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The coronavirus pandemic has changed the way a lot of people live and function, and that's extended to travel. Over the past year, many leisure trips were put on hold in the wake of safety concerns and quarantine mandates, while business travel came to a virtual standstill. In fact, new data from STR highlights just how brutal a hit the hotel industry took in 2020. The question is: Will hotels recover in 2021?
A disturbingly bad year
In 2020, U.S. hotels recorded the lowest occupancy rates on record. Hotel occupancy sat at just 44% for the year, down from 66% in 2019. The industry passed 1 billion unsold rooms for the first time, beating a record of 786 million back in 2009, when the Great Recession was still in full swing. All told, the hotel industry will likely show nearly zero profit for the year, reports STR.
A slow recovery
While things should pick up for hotels in the coming year, investors shouldn't expect a sudden surge in bookings or revenue. In fact, the American Hotel & Lodging Association expects hotel occupancy levels to average just 52% in 2021. That's a jump from 44% in 2020 but still nowhere close to pre-pandemic levels.
Furthermore, hotel room revenue is only expected to reach about $110.5 billion this year. That may seem like a large number, but not when we compare it to $168 billion in 2019.
But here's perhaps the worst news: Business travel may not return to pre-pandemic levels until 2023. Hotels commonly rely on business travel as a major revenue driver, not just due to the sale of individual rooms, but also due to conference room and meeting center bookings. In fact, a lack of business conferences and trade shows has hurt hotels in a very big way. Until those pick up again, they may continue to find themselves starved for revenue.
Of course, the one thing hotels have going for them is that travelers are tired of being cooped up at home and stuck in their cities of residence. Once it becomes safer to travel again, there could be a surge in hotel room bookings, which could help the industry dig out of its existing hole. But whether that surge happens this year isn't clear. So far, the rollout of coronavirus vaccines has been slow, and without the bulk of the population vaccinated, the virus is likely to continue to pose a threat.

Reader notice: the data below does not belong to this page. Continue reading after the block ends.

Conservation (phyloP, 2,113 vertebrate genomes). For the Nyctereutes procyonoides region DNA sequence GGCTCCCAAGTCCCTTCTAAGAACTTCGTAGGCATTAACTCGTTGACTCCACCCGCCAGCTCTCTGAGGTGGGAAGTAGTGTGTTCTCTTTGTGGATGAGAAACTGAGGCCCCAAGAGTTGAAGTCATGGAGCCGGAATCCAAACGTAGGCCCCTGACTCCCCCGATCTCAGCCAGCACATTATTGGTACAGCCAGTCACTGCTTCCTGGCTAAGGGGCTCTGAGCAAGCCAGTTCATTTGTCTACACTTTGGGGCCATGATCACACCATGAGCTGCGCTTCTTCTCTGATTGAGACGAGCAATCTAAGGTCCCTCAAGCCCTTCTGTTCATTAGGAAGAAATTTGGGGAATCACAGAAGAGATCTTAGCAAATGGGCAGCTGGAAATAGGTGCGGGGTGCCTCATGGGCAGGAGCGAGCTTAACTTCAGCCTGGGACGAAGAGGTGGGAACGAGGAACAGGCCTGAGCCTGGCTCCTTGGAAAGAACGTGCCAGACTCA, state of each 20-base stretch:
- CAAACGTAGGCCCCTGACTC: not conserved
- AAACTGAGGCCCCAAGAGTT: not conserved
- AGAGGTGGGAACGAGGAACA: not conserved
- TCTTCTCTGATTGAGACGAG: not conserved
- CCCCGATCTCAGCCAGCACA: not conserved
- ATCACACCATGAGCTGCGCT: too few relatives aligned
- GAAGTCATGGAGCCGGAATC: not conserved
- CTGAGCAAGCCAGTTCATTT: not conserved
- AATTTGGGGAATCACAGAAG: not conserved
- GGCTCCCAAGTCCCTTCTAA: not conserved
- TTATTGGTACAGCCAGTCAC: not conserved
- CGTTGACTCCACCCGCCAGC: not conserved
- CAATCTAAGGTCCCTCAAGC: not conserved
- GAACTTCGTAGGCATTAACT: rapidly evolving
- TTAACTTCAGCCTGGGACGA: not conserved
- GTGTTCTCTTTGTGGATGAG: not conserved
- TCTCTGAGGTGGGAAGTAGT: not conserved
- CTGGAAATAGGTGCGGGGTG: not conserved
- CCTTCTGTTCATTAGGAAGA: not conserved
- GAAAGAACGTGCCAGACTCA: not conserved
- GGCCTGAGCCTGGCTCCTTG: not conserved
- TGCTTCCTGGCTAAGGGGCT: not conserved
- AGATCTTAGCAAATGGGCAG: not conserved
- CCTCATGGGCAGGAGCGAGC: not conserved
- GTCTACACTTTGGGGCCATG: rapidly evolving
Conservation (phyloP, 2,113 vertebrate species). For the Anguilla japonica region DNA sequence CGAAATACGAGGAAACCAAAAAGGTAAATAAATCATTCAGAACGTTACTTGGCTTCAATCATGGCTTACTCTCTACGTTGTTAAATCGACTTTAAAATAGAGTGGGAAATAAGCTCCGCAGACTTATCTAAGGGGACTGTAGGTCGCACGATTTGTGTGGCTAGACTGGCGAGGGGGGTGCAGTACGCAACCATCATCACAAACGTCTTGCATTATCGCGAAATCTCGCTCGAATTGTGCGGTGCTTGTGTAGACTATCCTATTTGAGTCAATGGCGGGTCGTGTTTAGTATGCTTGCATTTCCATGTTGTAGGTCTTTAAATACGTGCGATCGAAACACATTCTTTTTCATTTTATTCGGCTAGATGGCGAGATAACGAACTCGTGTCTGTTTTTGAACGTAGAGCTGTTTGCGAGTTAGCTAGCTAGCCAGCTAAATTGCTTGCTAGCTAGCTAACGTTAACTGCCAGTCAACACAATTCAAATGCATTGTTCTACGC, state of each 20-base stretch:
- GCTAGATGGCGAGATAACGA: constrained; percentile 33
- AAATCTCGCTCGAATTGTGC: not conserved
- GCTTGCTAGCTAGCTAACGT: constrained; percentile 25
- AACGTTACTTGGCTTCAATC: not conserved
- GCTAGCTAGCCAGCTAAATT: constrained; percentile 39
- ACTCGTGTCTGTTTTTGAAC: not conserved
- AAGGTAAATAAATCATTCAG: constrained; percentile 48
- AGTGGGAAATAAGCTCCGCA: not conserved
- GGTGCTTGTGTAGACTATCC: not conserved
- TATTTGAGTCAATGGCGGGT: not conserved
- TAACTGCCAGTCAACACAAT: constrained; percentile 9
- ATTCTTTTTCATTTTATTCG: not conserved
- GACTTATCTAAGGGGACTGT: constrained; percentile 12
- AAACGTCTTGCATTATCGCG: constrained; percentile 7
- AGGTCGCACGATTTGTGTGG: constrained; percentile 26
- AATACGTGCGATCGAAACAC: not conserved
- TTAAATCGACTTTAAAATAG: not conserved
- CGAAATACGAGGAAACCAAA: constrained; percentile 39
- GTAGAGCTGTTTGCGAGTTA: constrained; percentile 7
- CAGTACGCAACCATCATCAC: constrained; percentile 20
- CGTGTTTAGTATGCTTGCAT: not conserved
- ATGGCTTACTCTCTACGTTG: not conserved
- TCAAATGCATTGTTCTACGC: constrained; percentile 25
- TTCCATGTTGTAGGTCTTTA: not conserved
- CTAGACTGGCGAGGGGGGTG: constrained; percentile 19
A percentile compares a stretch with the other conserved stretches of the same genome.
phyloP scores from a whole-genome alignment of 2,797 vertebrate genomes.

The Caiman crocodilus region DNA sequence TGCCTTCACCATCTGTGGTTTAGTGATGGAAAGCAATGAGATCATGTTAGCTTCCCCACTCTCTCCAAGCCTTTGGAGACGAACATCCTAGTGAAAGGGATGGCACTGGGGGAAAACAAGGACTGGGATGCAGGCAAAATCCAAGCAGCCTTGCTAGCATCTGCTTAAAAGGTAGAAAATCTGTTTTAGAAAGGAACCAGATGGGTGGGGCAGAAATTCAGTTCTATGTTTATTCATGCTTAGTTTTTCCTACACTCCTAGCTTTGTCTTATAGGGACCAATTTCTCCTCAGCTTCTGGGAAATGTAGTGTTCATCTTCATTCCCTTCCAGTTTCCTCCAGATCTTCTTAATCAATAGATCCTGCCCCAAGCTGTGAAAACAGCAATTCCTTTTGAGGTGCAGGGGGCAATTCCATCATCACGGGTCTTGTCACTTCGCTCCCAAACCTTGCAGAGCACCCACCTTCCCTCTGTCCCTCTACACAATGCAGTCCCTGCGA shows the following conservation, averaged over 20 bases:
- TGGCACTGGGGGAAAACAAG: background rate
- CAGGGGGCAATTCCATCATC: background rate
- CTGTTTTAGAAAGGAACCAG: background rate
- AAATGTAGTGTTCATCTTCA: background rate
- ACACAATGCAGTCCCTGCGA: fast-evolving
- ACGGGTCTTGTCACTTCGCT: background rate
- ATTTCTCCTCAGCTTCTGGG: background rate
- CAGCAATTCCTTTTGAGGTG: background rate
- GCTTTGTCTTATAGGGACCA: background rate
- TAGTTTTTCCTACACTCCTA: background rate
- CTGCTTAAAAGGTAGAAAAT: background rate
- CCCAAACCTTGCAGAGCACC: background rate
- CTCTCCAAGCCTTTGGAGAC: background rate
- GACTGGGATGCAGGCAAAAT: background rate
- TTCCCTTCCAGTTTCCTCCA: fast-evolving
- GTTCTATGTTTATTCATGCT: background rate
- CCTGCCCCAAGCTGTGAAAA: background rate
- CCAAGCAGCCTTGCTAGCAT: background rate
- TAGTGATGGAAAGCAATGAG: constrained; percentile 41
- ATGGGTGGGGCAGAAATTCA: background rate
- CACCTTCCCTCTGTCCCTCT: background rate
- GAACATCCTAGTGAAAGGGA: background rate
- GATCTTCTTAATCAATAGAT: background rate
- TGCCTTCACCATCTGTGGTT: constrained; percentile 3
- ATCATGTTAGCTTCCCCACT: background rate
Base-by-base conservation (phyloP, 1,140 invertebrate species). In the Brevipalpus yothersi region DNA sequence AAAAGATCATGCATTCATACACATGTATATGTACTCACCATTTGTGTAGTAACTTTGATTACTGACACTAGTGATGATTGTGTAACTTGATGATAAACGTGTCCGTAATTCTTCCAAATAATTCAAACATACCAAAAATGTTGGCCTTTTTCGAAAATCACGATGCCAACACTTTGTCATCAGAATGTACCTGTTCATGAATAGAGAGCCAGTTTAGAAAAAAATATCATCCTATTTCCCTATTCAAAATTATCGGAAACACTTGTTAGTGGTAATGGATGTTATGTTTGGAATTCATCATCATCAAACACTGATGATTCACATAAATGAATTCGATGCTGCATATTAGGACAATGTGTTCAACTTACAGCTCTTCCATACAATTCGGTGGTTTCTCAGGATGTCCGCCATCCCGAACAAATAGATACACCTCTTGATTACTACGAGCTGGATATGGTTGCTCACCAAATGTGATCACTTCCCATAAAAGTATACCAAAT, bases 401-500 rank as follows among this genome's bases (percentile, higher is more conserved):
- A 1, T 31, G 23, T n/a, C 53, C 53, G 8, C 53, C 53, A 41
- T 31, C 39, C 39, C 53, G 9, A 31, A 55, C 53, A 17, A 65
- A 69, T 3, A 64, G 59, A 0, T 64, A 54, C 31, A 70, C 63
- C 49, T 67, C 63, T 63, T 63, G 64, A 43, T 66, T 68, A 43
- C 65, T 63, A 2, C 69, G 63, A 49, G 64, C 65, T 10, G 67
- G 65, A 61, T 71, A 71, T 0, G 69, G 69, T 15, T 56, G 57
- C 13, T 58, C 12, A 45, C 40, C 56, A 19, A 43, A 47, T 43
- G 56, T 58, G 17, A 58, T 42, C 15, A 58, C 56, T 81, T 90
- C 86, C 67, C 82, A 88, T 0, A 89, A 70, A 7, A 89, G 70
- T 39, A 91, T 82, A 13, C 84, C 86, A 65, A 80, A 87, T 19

Even if widespread vaccinations happen this year, it may not be in time to capitalize on the summer travel rush. And a lot of people have lost jobs or income in the course of the pandemic, so financial constraints could prompt some travelers to put off plans until 2022 or beyond.
The Millionacres bottom line
At the end of the day, all isn't lost for hotels, but investors may need to be patient and wait for recovery to happen. The good news is that 2020 was so bad for hotels that it'll be hard for things to get worse. The bad news is that some hotels could go under before things get better.
Unfair Advantages: How Real Estate Became a Billionaire Factory
You probably know that real estate has long been the playground for the rich and well connected, and that according to recently published data it’s also been the best performing investment in modern history. And with a set of unfair advantages that are completely unheard of with other investments, it’s no surprise why.
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